We focus a lot on the material differences between the so-called "rich" and the so-called "poor." We are inundated with news of the growing income gap and our brothers and sisters in the developing world are all-too-often defined by how many dollars a day they have in their pockets. But the real gaps, the real injustices, are the immaterial ones below the surface.
In Episode 3 of the PovertyCure DVD Series, we dig into the foundations upon which prosperous societies have been built. We see how things like property rights and rule of law are essential and most often overlooked elements of development. In the following video clip, you'll hear from Harvard-trained, Argentinian economist Ernesto Schargrodsky as he shares his findings on the social impact of private property rights on families and communities. Take a listen.
Here's a fuller transcript from Schargrodsky's discussion on what happens when people who didn't have private property get private property:
We found that children in the titled houses are more likely to go into secondary school. In Argentina in these areas, most kids go to primary school, so there are no difference in attendance to primary school, but they are more likely to go into secondary and tertiary education. They have a lower school absenteeism. They have better health, for example, better anthropometrics. They show lower teenage pregnancies. So, the next generation show several advantages in the titled parcels. We have a group of kids now in the titled parcels that, one day, they are going to receive a house, an inheritance from their parents. But in addition to that, they were raised in better houses, they were raised in smaller families, and in these smaller families, they got better education and better health.
We found that the people in the titled parcels, they trust each other more. They understand, I mean, they believe that material progress help to be happy. They believe more in meritocracy and also they are perhaps more individualistic, which might be surprising because they were successful in the land occupation by being a large group; they couldn’t have done that by their own. But now they believe that you can progress in life by your own. And what is very interesting is that we also ask these very same questions to an average Buenos Aires population. So we took random citizens, I mean random households, and we ask the same belief. And even the area still very poor, the people that got titles, they have a set of belief which are very similar to the belief by the Buenos Aires household, than relative to the belief of the untitled populations. So, land title integrated them to the average population and now they share, they seem to share the belief and the values of the more average population, although they are still quite, quite poor.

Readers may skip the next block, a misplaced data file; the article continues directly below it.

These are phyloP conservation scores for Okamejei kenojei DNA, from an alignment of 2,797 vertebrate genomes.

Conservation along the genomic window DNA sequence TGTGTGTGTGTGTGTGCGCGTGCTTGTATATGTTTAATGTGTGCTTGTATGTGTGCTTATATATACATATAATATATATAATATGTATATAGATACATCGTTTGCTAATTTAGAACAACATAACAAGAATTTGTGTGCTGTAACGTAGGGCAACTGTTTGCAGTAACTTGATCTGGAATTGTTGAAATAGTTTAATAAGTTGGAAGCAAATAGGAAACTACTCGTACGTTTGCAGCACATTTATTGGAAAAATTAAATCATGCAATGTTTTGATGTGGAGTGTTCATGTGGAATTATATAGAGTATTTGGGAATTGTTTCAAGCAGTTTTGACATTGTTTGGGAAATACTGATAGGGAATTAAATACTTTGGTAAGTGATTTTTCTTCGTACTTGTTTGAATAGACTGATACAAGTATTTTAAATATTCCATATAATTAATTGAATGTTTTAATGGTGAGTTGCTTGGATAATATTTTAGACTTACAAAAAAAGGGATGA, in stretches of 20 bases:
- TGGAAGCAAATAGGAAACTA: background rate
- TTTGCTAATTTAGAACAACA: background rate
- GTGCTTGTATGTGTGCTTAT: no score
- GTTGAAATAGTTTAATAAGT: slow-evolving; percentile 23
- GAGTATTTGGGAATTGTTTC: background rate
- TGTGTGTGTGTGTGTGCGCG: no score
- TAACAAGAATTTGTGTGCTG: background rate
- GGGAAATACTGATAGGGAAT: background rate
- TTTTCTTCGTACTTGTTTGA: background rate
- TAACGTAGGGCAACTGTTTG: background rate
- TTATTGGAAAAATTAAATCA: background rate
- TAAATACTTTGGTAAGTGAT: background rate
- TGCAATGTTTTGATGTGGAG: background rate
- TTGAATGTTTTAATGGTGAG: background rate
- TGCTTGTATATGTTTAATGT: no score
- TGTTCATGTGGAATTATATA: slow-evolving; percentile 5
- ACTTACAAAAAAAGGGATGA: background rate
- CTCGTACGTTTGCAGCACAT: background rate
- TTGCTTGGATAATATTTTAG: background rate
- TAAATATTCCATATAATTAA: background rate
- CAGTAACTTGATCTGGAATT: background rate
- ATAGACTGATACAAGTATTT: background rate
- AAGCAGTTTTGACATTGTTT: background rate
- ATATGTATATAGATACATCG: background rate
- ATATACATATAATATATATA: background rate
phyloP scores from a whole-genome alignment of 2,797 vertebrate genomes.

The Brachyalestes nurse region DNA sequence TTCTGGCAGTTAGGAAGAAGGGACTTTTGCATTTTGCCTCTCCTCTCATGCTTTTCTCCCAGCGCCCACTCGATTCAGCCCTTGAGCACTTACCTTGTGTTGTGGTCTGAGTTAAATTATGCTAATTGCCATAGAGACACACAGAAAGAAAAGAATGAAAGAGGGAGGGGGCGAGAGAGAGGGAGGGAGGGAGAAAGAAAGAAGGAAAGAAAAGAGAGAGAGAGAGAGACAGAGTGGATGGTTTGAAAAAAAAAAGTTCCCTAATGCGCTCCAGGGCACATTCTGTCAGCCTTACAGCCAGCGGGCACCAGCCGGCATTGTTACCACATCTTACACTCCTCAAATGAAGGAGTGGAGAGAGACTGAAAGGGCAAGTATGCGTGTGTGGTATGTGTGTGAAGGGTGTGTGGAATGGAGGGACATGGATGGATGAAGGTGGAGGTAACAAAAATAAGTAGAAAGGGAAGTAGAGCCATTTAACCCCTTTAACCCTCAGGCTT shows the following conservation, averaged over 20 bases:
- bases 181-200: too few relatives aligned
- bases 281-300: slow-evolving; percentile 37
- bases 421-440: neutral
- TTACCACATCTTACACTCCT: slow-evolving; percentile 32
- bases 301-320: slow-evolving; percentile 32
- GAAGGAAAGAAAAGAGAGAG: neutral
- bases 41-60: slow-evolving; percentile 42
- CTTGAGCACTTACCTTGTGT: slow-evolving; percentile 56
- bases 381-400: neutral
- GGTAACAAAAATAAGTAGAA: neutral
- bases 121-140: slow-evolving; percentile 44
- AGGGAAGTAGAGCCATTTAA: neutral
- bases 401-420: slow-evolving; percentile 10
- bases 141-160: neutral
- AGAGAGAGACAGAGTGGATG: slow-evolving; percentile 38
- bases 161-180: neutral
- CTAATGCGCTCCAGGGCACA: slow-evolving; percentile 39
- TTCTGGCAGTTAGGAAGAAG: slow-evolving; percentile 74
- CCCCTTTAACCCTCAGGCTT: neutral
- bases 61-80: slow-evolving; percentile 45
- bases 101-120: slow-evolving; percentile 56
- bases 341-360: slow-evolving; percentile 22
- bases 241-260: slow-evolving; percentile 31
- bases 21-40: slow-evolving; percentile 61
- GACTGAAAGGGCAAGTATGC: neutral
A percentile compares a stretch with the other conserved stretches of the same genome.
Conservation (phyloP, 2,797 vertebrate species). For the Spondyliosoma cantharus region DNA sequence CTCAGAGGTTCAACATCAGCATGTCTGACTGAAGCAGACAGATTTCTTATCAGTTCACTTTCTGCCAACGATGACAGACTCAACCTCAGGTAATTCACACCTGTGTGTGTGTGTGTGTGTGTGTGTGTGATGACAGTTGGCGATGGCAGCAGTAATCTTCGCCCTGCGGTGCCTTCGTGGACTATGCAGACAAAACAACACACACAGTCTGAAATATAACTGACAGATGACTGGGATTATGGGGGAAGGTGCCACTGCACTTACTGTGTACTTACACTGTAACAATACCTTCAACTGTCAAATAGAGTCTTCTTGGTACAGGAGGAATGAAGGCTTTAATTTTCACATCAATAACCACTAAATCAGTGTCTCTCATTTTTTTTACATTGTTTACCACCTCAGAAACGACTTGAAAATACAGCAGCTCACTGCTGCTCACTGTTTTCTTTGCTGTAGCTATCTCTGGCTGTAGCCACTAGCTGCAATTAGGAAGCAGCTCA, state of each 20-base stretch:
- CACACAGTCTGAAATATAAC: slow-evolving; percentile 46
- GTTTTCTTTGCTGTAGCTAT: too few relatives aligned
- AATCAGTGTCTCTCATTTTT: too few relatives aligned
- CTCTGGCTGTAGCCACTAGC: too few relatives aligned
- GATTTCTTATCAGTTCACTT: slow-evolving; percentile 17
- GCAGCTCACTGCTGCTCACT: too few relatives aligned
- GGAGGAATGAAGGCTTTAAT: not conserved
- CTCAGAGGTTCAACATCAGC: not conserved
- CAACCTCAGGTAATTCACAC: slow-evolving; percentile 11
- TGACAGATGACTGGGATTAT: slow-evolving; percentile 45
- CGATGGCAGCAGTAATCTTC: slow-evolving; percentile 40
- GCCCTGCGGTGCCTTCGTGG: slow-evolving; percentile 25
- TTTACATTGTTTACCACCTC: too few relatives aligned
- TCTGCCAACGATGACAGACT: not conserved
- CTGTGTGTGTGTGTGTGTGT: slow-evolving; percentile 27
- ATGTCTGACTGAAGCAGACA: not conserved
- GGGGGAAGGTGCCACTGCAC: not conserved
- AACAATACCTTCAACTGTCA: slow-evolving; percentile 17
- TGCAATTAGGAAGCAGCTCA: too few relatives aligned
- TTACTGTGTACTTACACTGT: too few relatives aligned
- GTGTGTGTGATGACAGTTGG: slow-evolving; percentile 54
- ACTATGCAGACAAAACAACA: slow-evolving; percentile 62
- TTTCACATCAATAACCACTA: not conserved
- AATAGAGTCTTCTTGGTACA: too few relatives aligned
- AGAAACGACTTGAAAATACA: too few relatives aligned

Hernando de Soto was very influential with his idea that land titling could be a main tool to reduce poverty. The main idea is that there are millions of people in urban slums in the cities around Latin America, Asia, and Africa, and that these people, they cannot use the land that they possess and occupy as a collateral, because of the lack of titles.
Wealth creation is the true form of poverty alleviation, and this experience of land titling shows that if it allows people to invest more and if it allows the people to educate their children more, that’s a promising way of poverty alleviation. I think land titling is a very powerful anti-poverty policy, not through the shortcut of access to credit, but through the positive incentives on investment, on children education, on child health, that it’s going to improve the lives of the future generations.
Visit the PovertyCure DVD Series page for more information and video clips.
Ernesto Schargrodsky received his Ph. D. in Economics from Harvard University in 1998. He is the President of Universidad Torcuato Di Tella in Buenos Aires, Argentina. He has been the Edward Laroque Tinker Visiting Professor at Stanford University and the De Fortabat Visiting Scholar at Harvard University. His research includes studies of the impact of police deployment on crime, the effect of the privatization of water companies on child mortality, the analysis of popular support for privatizations, the relationship between bureaucratic wages and corruption, the effect of using electronic systems for the payment of welfare programs, the impact on recidivism of the use of electronic monitoring devices instead of incarceration, and the effects of awarding land titles to squatters. His work has been published at the American Economic Review, Journal of Political Economy, Quarterly Journal of Economics, Journal of Law and Economics, Journal of Public Economics, and Journal of Development Economics, inter alia.
He has received the 2009 Houssay Award for Researcher in the Social Sciences of the Ministry of Science and Technology of Argentina, the 2005 Houssay Award for Young Researcher in the Social Sciences of the Ministry of Education of Argentina, and the 2008 Premio Consagración from the National Academy of Economic Sciences of Argentina. He has been awarded fellowships, grants and prizes from Harvard University, Stanford University, Inter-American Development Bank, World Bank, United Nations, Tinker Foundation, International Finance Corporation, Financial Times, PREAL, CONICET of Argentina, and the Global Development Network.
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